There’s a Haida saying, Sing ‘waadluxan gud gina sk’aadga gii gang, which means learn something new every day. “I learn something I didn’t know about my culture every single day I work here,” says Raven Ryland in her role as Cultural Ambassador at the Haida Heritage Centre.
Located at Kay Llnagaay or “Sea-Lion Town,” an ancient village site in Haida Gwaii, the striking Haida Heritage Centre is a dream-come-true for the Haida people. In 2001, before construction of the centre began, six poles created by master carvers and representing six of the southernmost villages in Haida Gwaii were raised. Those six villages are Skidegate (Hlgaagilda), Ts’aahl, Cumshewa, Skedans (K’uuna), SGang Gwaay and T'aanuu. The site immediately began attracting visitors and media attention from around the world.
Inspired by the structures that once hugged the shore in the ancient village, the stunning oceanside centre opened its doors to the public in 2007. Today, the centre is made up of a series of longhouses that accommodate the Haida Gwaii Museum, Performance House, Carving Shed, Canoe House, Bill Reid Teaching Centre, two multipurpose classrooms, a spacious Welcome House area, Eating House and a gift shop.
Weaving, Pole and Canoe tours offered on site feature stories that highlight the past, present and future of the Haida people. Visitors learn about the significance of poles, the importance of repatriating human remains to ancestral lands and the impact of the small pox epidemic of 1862, when the Haida population dropped from 10,000 people down to 600. Future goals at the centre include expanding an exciting Artists-in-Residence program as well as creating a cultural camp for local youth that would help them connect back to their land and culture.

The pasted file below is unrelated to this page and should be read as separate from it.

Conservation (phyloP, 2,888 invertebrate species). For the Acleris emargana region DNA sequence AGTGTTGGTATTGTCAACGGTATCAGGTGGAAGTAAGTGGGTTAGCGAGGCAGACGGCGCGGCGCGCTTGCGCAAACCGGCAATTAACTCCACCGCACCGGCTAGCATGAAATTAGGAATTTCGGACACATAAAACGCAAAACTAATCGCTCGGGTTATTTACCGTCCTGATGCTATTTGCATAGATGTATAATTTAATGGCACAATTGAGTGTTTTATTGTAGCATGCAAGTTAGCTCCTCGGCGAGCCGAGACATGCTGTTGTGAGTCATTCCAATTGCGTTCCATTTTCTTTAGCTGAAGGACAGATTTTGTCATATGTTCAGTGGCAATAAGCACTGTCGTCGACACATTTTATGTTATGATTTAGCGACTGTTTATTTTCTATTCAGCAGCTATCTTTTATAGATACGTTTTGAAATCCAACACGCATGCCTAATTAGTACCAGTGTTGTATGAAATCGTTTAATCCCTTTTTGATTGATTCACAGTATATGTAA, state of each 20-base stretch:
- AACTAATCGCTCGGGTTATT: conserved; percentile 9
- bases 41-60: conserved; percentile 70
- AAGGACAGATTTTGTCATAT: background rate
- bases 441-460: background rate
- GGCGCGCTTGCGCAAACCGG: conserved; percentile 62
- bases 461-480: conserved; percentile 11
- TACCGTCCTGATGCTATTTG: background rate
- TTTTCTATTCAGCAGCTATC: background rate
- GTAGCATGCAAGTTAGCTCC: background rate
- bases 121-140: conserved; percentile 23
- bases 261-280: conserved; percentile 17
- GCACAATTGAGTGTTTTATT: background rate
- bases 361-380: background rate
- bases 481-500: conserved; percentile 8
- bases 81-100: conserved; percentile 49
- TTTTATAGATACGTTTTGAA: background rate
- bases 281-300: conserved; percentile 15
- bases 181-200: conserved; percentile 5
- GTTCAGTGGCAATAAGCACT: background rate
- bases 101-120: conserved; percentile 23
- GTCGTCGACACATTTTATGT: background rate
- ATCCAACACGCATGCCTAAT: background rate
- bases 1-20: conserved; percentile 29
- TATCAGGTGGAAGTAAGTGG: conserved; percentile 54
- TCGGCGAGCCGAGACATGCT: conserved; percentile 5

Raven Ryland says she and other staff are guided by the centre's mission statement which reads: “Through the Kay Llnagaay Haida Heritage Centre we celebrate the living culture of the Haida. Through language, art and stories we share our relationship with the land and sea — that which shapes, nourishes and sustains us. Kay Llnagaay protects and fosters Haida culture by reaffirming artistic expression, and serving as a keeper of all that we are. Kay Llnagaay is a place for the Haida voice to be heard. This is our gift to the world.”